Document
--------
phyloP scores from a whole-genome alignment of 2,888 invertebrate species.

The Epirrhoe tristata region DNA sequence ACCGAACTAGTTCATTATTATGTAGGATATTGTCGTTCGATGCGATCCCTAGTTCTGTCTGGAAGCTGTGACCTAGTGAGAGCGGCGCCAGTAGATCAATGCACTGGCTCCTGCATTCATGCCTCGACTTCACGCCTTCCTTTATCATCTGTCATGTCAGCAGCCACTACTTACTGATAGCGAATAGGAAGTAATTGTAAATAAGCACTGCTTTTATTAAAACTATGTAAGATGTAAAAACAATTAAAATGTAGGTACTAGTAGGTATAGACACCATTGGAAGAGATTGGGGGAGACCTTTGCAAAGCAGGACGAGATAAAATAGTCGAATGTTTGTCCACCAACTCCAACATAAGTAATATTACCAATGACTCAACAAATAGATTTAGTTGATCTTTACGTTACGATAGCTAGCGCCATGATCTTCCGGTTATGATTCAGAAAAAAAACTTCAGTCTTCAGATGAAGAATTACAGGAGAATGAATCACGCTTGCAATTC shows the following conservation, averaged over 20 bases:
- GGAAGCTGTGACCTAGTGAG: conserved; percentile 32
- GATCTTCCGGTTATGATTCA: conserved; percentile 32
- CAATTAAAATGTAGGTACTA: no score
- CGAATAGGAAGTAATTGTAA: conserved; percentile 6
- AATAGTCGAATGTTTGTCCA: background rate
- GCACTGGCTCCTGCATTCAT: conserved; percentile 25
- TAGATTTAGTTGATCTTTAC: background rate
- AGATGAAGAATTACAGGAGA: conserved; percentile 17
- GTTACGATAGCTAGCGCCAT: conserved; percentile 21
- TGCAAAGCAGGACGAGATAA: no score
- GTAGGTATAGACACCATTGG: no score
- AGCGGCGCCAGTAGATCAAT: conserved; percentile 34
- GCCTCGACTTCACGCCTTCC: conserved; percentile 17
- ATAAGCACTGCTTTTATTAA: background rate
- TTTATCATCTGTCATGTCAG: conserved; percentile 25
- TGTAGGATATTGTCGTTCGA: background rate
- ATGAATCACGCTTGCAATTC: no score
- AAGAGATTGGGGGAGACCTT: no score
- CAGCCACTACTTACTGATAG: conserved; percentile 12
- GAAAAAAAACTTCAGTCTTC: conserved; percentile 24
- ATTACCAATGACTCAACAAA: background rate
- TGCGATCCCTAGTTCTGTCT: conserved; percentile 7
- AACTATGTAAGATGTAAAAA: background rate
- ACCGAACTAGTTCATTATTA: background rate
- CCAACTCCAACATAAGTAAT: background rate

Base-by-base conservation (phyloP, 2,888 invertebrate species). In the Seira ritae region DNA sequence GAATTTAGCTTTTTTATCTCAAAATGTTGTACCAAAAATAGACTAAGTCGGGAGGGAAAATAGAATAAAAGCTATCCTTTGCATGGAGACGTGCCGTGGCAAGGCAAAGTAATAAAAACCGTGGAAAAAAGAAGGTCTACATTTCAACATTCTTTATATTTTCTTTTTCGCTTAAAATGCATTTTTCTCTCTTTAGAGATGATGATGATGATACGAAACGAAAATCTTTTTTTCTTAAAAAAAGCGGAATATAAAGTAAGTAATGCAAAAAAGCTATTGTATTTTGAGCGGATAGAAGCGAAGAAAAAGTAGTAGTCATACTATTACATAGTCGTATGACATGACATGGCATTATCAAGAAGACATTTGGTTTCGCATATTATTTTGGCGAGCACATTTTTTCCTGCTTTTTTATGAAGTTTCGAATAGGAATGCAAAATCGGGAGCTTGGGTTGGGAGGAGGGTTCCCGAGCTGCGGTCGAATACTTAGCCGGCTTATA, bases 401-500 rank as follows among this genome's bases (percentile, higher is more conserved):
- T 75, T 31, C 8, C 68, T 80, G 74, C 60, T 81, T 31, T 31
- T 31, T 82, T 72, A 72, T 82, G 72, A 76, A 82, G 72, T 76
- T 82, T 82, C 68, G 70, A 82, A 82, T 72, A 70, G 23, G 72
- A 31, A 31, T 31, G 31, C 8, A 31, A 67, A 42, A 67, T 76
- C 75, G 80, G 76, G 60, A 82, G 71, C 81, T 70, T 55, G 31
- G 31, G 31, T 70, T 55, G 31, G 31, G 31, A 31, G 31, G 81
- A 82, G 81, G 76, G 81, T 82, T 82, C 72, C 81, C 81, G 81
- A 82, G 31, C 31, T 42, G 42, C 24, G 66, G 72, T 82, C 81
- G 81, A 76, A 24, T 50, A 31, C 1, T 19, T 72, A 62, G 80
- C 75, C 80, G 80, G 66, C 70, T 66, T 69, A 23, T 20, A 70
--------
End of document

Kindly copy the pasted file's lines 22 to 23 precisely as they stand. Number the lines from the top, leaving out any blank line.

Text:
- GAAAAAAAACTTCAGTCTTC: conserved; percentile 24
- ATTACCAATGACTCAACAAA: background rate